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Last updateFri, 24 Mar 2023 11am

RCMP make third arrest in stolen property file

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A third person has been arrested and charged following an investigation into the theft of a truck trailer and snowmobile.
The Mail reported in the March 8 edition Drumheller General Duty members, Drumheller General Investigation Section (GIS), and Southern Alberta District Crime Reduction Intelligence members initiated an investigation to locate and recover the property.
During the investigation, a suspect vehicle was located in Drumheller on March 1 and was subject to a traffic stop where two suspects were arrested and taken into custody; the vehicle contained an imitation handgun (airsoft gun), and both suspects were found in possession of methamphetamine.
The driver was also found to be a suspended driver.
Further investigation and information resulted in a search warrant being executed on a property on the evening of March 1 in Michichi.
As a result of the search, the 20’ stolen Interstate Car Hauler trailer was recovered. Further to this, additional information led to the recovery of the stolen 2000 dark blue Chevrolet pickup truck on the morning of March 2 in a rural area near Morrin.
A short time later the snowmobile was discovered abandoned near Morrin.
Tim Closs, 48, of Michichi was charged with possession of property obtained by crime, possession of methamphetamine; and operating a motor vehicle while being prohibited.
Judith Brown, 41, also of Michichi was charged with possession of property obtained by crime and possession of methamphetamine.
Police say they have made a third arrest in this investigation.
In the late evening of Wednesday, March 8, RCMP members of Drumheller General Investigation Section, along with General Duty members, executed a search warrant at a residence in Cedar Crescent in Drumheller.
Jeffrey Morse, 41, of Drumheller, was arrested and charged with three counts of possession of property obtained by crime and driving a motor vehicle while unauthorized.
Morse was released from custody and is scheduled to appear in Drumheller Provincial Court on Friday, May 26 to answer to the charges.

Wheatland County designates Lyalta, Lakes of Muirfield into hamlet

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The community Lakes of Muirfield was officially recognized as part of the hamlet of Lyalta following a motion at the regular Tuesday, March 7 Wheatland County council meeting.
This was necessary to allow the county to explore wastewater service options through the Alberta Municipal Water, Wastewater Partnership (AMWWP).
“Alberta Transportation administers this program (AMWWP), and they’ve requested that a more formal adoption of the hamlet boundary be provided,” explained Planning and Development Services activating manager Stefan Kunz during the meeting.
Although Lyalta was recognized and referenced as a hamlet within multiple Wheatland County documents, such as the Municipal Development Plan and Land Use Bylaw, the Lakes of Muirfield was never formally recognized as being included within the hamlet boundaries. By designating the two communities as a single hamlet, this will allow the county to further explore funding through AMWWP or implement a special tax bylaw if necessary to provide water and wastewater services to the community.

Minister Horner clarifies crop insurance premiums increase

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Minister of Agriculture and Irrigation Nate Horner and Agriculture Financial Services Corporation (AFSC) Vice President of Innovation Emmet Hanrahan held a virtual media roundtable on Thursday, March 9 following claims crop insurance premiums would be increasing by 60 per cent.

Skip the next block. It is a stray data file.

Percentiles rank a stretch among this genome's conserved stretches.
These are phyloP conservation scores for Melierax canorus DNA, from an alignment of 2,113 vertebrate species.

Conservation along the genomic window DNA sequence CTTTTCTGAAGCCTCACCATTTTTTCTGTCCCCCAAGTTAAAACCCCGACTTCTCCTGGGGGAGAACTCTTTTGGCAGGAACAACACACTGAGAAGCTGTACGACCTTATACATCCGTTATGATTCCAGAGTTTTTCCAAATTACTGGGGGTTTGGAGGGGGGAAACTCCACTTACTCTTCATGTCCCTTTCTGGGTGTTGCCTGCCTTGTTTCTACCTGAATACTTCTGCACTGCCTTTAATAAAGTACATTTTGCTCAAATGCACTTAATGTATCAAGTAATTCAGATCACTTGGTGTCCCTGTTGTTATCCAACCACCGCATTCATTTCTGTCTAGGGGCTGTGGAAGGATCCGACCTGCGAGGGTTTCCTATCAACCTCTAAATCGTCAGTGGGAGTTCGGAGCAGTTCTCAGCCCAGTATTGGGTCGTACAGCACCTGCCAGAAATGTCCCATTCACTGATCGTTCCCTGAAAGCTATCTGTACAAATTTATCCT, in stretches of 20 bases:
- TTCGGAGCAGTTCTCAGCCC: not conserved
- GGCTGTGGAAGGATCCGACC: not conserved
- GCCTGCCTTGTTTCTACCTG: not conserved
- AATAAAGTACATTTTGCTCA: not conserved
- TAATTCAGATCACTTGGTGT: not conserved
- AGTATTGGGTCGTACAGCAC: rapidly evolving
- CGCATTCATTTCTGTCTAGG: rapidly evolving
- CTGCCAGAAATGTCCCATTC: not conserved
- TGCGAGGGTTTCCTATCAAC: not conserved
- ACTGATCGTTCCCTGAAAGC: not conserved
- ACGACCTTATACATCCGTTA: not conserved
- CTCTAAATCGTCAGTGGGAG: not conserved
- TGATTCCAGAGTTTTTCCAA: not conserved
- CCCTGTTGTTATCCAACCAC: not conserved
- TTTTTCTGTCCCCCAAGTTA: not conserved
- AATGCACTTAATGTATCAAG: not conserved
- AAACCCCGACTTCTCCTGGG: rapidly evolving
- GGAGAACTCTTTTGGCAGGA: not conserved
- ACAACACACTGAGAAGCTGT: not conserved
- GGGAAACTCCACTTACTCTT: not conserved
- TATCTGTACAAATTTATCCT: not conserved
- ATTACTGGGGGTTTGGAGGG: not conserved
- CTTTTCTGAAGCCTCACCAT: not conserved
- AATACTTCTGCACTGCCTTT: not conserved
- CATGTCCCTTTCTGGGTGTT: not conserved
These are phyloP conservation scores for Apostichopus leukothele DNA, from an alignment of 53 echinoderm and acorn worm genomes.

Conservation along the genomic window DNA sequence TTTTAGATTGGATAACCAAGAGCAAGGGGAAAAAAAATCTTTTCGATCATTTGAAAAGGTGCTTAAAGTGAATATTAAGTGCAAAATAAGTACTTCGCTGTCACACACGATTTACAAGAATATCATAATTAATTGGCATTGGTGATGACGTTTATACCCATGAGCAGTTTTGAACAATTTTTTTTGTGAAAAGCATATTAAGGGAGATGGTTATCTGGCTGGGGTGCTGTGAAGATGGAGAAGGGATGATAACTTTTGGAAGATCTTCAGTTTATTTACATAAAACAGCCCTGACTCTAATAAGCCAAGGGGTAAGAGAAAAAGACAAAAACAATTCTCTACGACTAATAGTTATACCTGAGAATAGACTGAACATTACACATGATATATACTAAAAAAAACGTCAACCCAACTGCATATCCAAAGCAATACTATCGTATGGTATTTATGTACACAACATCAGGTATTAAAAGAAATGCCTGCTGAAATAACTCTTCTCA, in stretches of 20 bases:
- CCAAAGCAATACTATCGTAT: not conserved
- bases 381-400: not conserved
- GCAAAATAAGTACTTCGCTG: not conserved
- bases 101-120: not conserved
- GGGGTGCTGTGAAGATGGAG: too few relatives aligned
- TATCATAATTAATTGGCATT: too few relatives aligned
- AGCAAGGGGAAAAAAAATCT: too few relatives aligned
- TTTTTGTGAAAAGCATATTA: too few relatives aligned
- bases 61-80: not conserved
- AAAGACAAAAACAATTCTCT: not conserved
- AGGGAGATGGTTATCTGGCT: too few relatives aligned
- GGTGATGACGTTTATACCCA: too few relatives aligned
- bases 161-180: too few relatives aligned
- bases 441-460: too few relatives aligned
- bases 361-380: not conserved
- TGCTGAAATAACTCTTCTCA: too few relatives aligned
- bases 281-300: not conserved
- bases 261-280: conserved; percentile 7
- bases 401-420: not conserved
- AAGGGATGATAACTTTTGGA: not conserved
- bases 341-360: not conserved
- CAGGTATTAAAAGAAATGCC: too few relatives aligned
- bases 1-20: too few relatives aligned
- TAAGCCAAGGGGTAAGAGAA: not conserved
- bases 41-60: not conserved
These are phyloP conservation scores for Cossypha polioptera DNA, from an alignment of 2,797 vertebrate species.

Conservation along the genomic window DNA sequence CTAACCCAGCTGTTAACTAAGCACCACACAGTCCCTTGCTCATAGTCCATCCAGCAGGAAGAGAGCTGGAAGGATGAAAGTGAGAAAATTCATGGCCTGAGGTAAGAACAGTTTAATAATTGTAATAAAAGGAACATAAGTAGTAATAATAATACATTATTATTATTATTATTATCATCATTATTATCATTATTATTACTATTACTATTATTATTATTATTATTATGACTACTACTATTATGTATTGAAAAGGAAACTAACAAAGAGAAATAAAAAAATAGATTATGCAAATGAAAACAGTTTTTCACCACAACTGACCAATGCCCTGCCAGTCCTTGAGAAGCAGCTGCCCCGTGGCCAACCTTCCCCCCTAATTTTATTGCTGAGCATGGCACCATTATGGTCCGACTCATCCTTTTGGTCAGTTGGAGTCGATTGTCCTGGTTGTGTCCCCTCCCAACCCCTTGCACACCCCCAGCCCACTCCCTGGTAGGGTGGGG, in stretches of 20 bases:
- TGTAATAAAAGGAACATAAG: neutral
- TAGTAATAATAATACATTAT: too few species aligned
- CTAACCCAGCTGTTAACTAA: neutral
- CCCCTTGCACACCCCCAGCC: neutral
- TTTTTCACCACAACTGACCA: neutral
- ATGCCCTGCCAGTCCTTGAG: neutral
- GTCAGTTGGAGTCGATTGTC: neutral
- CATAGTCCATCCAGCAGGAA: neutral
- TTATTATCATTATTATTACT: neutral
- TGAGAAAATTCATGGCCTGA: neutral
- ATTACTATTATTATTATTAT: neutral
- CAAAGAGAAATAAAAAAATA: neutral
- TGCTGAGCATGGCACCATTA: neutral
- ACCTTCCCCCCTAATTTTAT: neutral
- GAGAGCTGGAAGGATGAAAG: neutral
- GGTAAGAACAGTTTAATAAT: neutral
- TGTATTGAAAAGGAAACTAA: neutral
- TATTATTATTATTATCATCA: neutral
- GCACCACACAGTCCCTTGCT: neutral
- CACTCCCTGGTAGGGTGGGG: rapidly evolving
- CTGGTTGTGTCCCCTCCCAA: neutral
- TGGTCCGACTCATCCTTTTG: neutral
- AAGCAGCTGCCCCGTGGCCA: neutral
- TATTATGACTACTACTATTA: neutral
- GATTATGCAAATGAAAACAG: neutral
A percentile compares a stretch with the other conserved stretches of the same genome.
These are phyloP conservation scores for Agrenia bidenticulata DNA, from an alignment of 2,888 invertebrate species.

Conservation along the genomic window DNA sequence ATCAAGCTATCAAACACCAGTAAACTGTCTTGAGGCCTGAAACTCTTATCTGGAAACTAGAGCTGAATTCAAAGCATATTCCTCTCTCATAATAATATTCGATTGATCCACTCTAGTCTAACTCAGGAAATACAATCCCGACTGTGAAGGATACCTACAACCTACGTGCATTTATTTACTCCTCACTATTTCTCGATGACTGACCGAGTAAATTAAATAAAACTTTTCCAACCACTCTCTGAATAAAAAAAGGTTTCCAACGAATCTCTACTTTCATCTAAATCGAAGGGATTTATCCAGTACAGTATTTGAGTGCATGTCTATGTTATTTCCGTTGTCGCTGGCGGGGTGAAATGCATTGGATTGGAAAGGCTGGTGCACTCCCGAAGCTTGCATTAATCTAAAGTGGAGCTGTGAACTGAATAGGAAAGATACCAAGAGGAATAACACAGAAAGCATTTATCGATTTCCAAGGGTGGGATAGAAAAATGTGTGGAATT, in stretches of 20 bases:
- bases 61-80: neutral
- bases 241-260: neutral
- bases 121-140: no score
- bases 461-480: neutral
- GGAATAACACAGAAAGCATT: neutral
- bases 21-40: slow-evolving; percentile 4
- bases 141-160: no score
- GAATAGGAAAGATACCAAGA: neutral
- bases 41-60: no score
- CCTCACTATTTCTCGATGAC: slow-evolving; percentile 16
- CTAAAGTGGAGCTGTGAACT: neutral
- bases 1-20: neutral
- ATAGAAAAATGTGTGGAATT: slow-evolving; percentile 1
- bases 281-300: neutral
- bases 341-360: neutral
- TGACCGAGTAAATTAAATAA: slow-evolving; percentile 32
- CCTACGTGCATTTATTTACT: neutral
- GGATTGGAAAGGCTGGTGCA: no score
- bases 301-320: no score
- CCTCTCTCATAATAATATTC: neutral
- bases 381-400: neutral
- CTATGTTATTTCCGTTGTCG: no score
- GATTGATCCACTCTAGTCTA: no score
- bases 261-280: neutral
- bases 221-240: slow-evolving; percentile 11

Although farmers and producers will see an increase to crop insurance premiums, Minister Horner shared the average increase is about 22 per cent over 2022 premiums.
“Crop insurance premiums will see a rise, and it’s almost entirely due to specific crop commodity change, year over year,” Minister Horner explained during opening remarks at the roundtable.
Minister Horner pointed out, over the last two years, AFSC has paid out some $4 billion due to unprecedented challenges faced by farmers.
This includes the one in 80 year drought which wreaked havoc across the province and other prairie provinces in 2021; there were also some $1.3 billion in payouts in 2022 which were attributed to continued drought in parts of the province, along with hail damage.
He noted some of the confusion and misunderstanding may be due to the fact premium rates have increased by 60 per cent over the last two years, with a 38 per cent increase over 2021 premiums seen in 2022. However, Minister Horner added commodity prices have also increased by 57 per cent over the same period.
“One of the mitigating factors to large swings (in premium rates) is there’s a year-to-year cap of 10 per cent on the premium,” explained Minister Horner. “That 10 per cent on premium rate is a growth driver when the fund is below what actuaries would deem as stable that can grow year over year--everything else is related to crop and elected coverage.”
Minister Horner and Mr. Hanrahan noted the AFSC crop insurance program is a non-profit insurance program which is subsidized by both provincial and federal government levels. As such, it is able to recover losses due to these large payouts in 2021 and 2022 over a much longer 25-year period when setting premium rates.
It is anticipated premiums will increase by some 12 per cent for canola, nine per cent for feed barley, and two per cent for yellow field peas.
The 2023 provincial budget also includes a provision of $61.4 million to ensure the AFSC program has “appropriate funding to support producers during challenging times.”


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